One key step toward reversing this polarization is to replenish the stable of moderates in Congress. Moderates can bridge divides, encourage bipartisanship, and check ideological excesses. And given the vast pools of moderate voters, Congress should have more moderates than it does now to reflect the share of moderates in the electorate. The current political system, however, effectively disenfranchises moderate voters.
There’s one solution that can help reverse that dismal trend: creating more at-large seats in the House of Representatives. If every state with more than two representatives allocated just one seat to an at-large member (while also redrawing its remaining seats), moderates in those states could better exercise their plurality strength as they do in other statewide elections, such as those for the Senate and the White House. And while the remaining geographically determined districts would become somewhat larger as a result, this system would also grant each voter two representatives in the House: one from the voter’s district, and one from the voter’s state.
It’s tough to make it as a moderate in Congress these days.
Across the country, competitive purple districts have been gerrymandered into oblivion, replaced by seats that are safely red or blue. Activists at both extremes show no mercy toward elected officials who venture to advocate compromise. Even former House majority leader Eric Cantor — hardly moderate — fell victim to a 2014 primary challenge from a tea-party-backed opponent after his immigration stance ran afoul of the GOP’s far right wing. But perhaps most prohibitive: Being a moderate costs far more than being extreme. And the increasing expense means most moderates can’t compete.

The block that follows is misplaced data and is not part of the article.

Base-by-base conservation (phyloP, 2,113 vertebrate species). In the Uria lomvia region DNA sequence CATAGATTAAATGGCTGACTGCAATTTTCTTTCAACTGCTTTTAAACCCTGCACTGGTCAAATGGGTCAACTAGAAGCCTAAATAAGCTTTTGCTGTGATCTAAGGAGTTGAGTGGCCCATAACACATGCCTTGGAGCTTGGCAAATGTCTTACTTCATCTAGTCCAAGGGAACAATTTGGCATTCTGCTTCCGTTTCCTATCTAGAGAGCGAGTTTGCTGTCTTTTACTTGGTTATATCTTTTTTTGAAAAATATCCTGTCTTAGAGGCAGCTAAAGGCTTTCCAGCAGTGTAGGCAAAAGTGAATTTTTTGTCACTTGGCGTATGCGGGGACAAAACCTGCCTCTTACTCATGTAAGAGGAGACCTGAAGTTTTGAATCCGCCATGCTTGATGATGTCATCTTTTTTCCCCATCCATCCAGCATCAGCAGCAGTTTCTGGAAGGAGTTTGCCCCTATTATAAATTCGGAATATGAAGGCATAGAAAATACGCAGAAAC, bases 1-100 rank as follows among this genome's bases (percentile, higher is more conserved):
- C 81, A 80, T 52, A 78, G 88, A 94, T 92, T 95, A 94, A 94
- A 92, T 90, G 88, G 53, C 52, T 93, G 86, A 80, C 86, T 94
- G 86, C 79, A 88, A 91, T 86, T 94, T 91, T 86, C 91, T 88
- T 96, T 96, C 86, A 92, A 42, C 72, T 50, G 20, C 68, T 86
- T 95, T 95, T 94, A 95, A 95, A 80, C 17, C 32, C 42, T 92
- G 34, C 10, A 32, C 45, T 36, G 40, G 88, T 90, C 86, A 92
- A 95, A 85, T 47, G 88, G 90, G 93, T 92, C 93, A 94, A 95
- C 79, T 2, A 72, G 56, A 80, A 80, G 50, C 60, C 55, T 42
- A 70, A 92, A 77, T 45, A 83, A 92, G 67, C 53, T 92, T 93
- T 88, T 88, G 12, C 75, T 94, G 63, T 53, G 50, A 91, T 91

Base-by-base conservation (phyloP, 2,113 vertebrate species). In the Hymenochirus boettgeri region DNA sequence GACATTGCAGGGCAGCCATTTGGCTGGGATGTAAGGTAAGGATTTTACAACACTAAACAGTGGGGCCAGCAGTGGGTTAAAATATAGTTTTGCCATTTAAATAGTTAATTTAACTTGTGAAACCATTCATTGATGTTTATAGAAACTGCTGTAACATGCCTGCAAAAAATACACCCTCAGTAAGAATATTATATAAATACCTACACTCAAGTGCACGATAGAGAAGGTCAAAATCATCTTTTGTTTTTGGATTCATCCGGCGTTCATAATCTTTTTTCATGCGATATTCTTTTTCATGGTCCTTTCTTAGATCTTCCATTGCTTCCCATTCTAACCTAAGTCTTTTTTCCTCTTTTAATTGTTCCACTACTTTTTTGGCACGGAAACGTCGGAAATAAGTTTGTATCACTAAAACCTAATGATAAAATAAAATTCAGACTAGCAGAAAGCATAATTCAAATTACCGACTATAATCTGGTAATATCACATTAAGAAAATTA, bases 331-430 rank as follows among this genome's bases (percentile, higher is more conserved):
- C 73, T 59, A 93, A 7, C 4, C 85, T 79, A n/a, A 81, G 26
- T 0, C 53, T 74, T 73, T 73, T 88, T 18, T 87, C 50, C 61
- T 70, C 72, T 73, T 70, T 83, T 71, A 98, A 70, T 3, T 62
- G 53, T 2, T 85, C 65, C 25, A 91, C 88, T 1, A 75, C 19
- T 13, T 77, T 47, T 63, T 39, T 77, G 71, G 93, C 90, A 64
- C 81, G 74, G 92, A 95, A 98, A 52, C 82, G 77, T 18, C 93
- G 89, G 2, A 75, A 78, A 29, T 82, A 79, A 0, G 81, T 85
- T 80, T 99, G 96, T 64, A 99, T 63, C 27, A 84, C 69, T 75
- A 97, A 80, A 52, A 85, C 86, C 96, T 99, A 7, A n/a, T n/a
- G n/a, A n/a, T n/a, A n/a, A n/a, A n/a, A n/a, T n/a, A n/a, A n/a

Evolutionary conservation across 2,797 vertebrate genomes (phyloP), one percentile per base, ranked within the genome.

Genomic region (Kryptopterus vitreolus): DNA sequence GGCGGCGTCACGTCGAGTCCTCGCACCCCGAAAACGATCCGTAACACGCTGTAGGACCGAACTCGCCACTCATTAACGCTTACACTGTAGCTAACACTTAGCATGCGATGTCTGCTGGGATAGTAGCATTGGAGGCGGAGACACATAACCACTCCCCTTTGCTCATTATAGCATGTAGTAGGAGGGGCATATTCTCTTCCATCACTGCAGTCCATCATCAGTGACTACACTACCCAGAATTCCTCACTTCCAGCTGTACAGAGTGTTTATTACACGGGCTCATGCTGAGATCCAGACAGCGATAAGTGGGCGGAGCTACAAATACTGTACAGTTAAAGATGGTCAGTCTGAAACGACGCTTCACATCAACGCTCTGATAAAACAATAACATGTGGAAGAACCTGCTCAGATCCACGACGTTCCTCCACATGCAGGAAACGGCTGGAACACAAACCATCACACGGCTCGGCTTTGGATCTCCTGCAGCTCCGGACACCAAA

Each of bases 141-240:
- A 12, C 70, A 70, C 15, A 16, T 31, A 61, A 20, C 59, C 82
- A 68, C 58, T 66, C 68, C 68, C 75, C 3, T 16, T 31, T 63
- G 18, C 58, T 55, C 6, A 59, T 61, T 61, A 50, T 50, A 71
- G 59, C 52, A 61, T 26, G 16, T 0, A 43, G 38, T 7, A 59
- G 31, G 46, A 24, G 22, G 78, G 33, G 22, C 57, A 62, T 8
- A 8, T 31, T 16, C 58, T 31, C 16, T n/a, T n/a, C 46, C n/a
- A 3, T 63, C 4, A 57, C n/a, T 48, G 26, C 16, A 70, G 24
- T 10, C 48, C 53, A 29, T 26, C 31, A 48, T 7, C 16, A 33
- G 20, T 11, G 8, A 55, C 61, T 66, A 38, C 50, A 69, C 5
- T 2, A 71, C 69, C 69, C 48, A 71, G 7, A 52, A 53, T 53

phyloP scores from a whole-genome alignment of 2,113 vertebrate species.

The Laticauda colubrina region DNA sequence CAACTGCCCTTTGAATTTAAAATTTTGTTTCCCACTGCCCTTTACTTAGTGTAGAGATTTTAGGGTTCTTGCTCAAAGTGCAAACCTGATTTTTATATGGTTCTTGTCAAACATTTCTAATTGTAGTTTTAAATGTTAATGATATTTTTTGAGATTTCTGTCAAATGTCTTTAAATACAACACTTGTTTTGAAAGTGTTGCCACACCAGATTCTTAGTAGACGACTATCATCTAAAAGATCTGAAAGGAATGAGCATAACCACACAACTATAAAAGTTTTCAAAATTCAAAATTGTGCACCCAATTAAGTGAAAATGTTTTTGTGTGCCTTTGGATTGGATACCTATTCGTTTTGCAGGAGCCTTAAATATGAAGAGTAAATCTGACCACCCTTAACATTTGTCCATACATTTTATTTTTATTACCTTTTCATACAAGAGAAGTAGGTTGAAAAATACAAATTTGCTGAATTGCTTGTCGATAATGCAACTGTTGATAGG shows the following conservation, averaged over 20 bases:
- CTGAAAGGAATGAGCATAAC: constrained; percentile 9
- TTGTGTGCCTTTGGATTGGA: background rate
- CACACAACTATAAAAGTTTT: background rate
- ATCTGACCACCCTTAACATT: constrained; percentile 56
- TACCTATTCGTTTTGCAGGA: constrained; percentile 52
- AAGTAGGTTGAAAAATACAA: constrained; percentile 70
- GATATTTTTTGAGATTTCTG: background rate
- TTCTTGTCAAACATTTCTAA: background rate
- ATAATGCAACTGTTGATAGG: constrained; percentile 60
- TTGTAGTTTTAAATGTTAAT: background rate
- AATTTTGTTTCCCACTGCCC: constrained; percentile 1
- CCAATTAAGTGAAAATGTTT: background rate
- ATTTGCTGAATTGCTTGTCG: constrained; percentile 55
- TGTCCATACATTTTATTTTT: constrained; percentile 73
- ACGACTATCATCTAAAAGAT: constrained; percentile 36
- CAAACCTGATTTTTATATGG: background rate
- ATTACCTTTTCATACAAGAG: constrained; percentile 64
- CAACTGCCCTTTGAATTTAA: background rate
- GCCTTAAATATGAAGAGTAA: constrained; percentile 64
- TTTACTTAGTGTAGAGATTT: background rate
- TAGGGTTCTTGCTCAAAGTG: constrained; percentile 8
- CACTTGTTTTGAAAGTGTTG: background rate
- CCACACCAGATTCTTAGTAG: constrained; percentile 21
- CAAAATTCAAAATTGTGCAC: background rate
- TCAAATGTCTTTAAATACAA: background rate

Consider the case of Democratic members of the House, where long-standing, self-defined coalitions — New Democrats and Blue Dogs on the one hand and the Progressive Caucus on the other — separate moderates and liberals with reasonable clarity. (Members must apply to join, attend regular meetings and remain in good standing.) In the past three election cycles, self-described moderate lawmakers spent roughly twice as much as their liberal counterparts to win or defend their seats.
In 2014, for example, direct spending by members of the moderate New Democrat and Blue Dog coalitions averaged $2.01 million per campaign, according to an analysis of data derived from OpenSecrets.org, the site of the Center for Responsive Politics. In contrast, members of the liberal Progressive Caucus each spent an average of $1.07 million on their races.
This disparity is even more extreme — greater than 3 to 1 — when all campaign spending is included. Counting spending by opponents and outside groups, the average campaign in a New Democrat or Blue Dog district cost $5.2 million in 2014, compared with an average of $1.57 million in Progressive Caucus districts.
And as ideological partisanship increases, this centrist premium is growing. For every dollar that the average Progressive Caucus member directly spent to defend his or her seat in 2014, the average moderate lawmaker spent $1.93. By comparison, moderates shelled out $1.54 for every campaign dollar spent by liberals by 2012 and $1.65 in 2010.